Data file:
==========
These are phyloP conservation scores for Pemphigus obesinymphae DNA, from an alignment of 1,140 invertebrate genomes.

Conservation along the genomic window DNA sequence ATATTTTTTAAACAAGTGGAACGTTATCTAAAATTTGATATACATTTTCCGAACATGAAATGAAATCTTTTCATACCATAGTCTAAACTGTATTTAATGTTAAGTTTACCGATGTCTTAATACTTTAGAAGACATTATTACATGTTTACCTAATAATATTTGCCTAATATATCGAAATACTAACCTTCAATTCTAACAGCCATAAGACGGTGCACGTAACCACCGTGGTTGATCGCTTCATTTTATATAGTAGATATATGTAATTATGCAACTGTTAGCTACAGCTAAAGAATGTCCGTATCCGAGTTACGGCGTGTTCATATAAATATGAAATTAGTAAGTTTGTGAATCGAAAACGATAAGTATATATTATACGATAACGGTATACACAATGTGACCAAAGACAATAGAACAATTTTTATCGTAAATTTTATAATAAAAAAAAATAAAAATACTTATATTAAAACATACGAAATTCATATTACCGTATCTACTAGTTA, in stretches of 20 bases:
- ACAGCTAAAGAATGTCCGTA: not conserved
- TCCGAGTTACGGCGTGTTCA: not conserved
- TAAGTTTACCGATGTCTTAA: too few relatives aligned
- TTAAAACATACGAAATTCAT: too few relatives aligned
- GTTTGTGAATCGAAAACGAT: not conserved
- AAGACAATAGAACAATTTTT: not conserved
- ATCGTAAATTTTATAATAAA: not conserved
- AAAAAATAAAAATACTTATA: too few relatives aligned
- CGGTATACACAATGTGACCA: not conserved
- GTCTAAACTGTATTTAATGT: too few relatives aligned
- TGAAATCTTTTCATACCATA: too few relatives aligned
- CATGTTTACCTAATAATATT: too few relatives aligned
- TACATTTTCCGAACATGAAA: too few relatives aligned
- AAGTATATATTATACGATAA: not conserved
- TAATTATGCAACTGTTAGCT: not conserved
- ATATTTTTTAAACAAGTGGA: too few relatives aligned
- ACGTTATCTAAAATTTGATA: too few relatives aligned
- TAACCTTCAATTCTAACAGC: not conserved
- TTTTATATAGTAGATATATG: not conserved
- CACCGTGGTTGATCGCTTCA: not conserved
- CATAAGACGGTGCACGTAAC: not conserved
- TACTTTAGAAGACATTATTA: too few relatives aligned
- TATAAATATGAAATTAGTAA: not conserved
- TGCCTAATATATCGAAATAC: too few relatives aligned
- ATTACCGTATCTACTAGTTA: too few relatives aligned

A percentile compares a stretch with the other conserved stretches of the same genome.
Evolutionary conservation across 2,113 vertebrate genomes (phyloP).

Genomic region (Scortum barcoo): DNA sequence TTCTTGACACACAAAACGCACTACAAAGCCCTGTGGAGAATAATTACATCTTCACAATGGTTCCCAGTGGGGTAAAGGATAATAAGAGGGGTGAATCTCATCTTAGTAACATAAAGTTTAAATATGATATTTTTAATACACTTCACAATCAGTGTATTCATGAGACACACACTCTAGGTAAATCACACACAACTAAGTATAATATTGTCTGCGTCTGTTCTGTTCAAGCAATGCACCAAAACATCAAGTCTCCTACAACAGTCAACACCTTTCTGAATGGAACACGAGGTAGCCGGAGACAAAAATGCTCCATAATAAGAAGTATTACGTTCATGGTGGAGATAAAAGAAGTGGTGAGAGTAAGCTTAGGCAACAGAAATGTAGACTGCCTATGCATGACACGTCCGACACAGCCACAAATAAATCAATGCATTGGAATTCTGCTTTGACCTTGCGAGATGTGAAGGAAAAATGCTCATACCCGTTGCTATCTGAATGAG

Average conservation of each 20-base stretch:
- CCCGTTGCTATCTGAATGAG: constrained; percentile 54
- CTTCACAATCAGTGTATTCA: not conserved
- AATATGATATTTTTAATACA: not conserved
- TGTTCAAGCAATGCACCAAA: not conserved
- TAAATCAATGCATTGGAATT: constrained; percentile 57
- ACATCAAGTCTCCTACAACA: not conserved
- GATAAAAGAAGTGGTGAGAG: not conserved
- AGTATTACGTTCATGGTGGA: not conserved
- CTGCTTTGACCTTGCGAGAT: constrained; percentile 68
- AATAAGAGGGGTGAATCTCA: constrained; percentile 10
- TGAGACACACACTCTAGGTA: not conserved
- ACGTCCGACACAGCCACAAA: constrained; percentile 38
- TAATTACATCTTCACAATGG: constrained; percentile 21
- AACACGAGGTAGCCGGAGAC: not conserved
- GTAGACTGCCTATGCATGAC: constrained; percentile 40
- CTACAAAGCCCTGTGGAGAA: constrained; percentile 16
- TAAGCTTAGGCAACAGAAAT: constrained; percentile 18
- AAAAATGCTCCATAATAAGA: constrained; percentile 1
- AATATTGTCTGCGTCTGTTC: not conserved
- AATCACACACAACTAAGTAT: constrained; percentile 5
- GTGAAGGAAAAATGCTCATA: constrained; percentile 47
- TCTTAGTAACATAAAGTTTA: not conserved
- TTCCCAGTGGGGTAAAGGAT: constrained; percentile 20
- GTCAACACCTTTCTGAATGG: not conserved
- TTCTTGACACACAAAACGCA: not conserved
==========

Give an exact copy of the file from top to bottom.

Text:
These are phyloP conservation scores for Pemphigus obesinymphae DNA, from an alignment of 1,140 invertebrate genomes.

Conservation along the genomic window DNA sequence ATATTTTTTAAACAAGTGGAACGTTATCTAAAATTTGATATACATTTTCCGAACATGAAATGAAATCTTTTCATACCATAGTCTAAACTGTATTTAATGTTAAGTTTACCGATGTCTTAATACTTTAGAAGACATTATTACATGTTTACCTAATAATATTTGCCTAATATATCGAAATACTAACCTTCAATTCTAACAGCCATAAGACGGTGCACGTAACCACCGTGGTTGATCGCTTCATTTTATATAGTAGATATATGTAATTATGCAACTGTTAGCTACAGCTAAAGAATGTCCGTATCCGAGTTACGGCGTGTTCATATAAATATGAAATTAGTAAGTTTGTGAATCGAAAACGATAAGTATATATTATACGATAACGGTATACACAATGTGACCAAAGACAATAGAACAATTTTTATCGTAAATTTTATAATAAAAAAAAATAAAAATACTTATATTAAAACATACGAAATTCATATTACCGTATCTACTAGTTA, in stretches of 20 bases:
- ACAGCTAAAGAATGTCCGTA: not conserved
- TCCGAGTTACGGCGTGTTCA: not conserved
- TAAGTTTACCGATGTCTTAA: too few relatives aligned
- TTAAAACATACGAAATTCAT: too few relatives aligned
- GTTTGTGAATCGAAAACGAT: not conserved
- AAGACAATAGAACAATTTTT: not conserved
- ATCGTAAATTTTATAATAAA: not conserved
- AAAAAATAAAAATACTTATA: too few relatives aligned
- CGGTATACACAATGTGACCA: not conserved
- GTCTAAACTGTATTTAATGT: too few relatives aligned
- TGAAATCTTTTCATACCATA: too few relatives aligned
- CATGTTTACCTAATAATATT: too few relatives aligned
- TACATTTTCCGAACATGAAA: too few relatives aligned
- AAGTATATATTATACGATAA: not conserved
- TAATTATGCAACTGTTAGCT: not conserved
- ATATTTTTTAAACAAGTGGA: too few relatives aligned
- ACGTTATCTAAAATTTGATA: too few relatives aligned
- TAACCTTCAATTCTAACAGC: not conserved
- TTTTATATAGTAGATATATG: not conserved
- CACCGTGGTTGATCGCTTCA: not conserved
- CATAAGACGGTGCACGTAAC: not conserved
- TACTTTAGAAGACATTATTA: too few relatives aligned
- TATAAATATGAAATTAGTAA: not conserved
- TGCCTAATATATCGAAATAC: too few relatives aligned
- ATTACCGTATCTACTAGTTA: too few relatives aligned

A percentile compares a stretch with the other conserved stretches of the same genome.
Evolutionary conservation across 2,113 vertebrate genomes (phyloP).

Genomic region (Scortum barcoo): DNA sequence TTCTTGACACACAAAACGCACTACAAAGCCCTGTGGAGAATAATTACATCTTCACAATGGTTCCCAGTGGGGTAAAGGATAATAAGAGGGGTGAATCTCATCTTAGTAACATAAAGTTTAAATATGATATTTTTAATACACTTCACAATCAGTGTATTCATGAGACACACACTCTAGGTAAATCACACACAACTAAGTATAATATTGTCTGCGTCTGTTCTGTTCAAGCAATGCACCAAAACATCAAGTCTCCTACAACAGTCAACACCTTTCTGAATGGAACACGAGGTAGCCGGAGACAAAAATGCTCCATAATAAGAAGTATTACGTTCATGGTGGAGATAAAAGAAGTGGTGAGAGTAAGCTTAGGCAACAGAAATGTAGACTGCCTATGCATGACACGTCCGACACAGCCACAAATAAATCAATGCATTGGAATTCTGCTTTGACCTTGCGAGATGTGAAGGAAAAATGCTCATACCCGTTGCTATCTGAATGAG

Average conservation of each 20-base stretch:
- CCCGTTGCTATCTGAATGAG: constrained; percentile 54
- CTTCACAATCAGTGTATTCA: not conserved
- AATATGATATTTTTAATACA: not conserved
- TGTTCAAGCAATGCACCAAA: not conserved
- TAAATCAATGCATTGGAATT: constrained; percentile 57
- ACATCAAGTCTCCTACAACA: not conserved
- GATAAAAGAAGTGGTGAGAG: not conserved
- AGTATTACGTTCATGGTGGA: not conserved
- CTGCTTTGACCTTGCGAGAT: constrained; percentile 68
- AATAAGAGGGGTGAATCTCA: constrained; percentile 10
- TGAGACACACACTCTAGGTA: not conserved
- ACGTCCGACACAGCCACAAA: constrained; percentile 38
- TAATTACATCTTCACAATGG: constrained; percentile 21
- AACACGAGGTAGCCGGAGAC: not conserved
- GTAGACTGCCTATGCATGAC: constrained; percentile 40
- CTACAAAGCCCTGTGGAGAA: constrained; percentile 16
- TAAGCTTAGGCAACAGAAAT: constrained; percentile 18
- AAAAATGCTCCATAATAAGA: constrained; percentile 1
- AATATTGTCTGCGTCTGTTC: not conserved
- AATCACACACAACTAAGTAT: constrained; percentile 5
- GTGAAGGAAAAATGCTCATA: constrained; percentile 47
- TCTTAGTAACATAAAGTTTA: not conserved
- TTCCCAGTGGGGTAAAGGAT: constrained; percentile 20
- GTCAACACCTTTCTGAATGG: not conserved
- TTCTTGACACACAAAACGCA: not conserved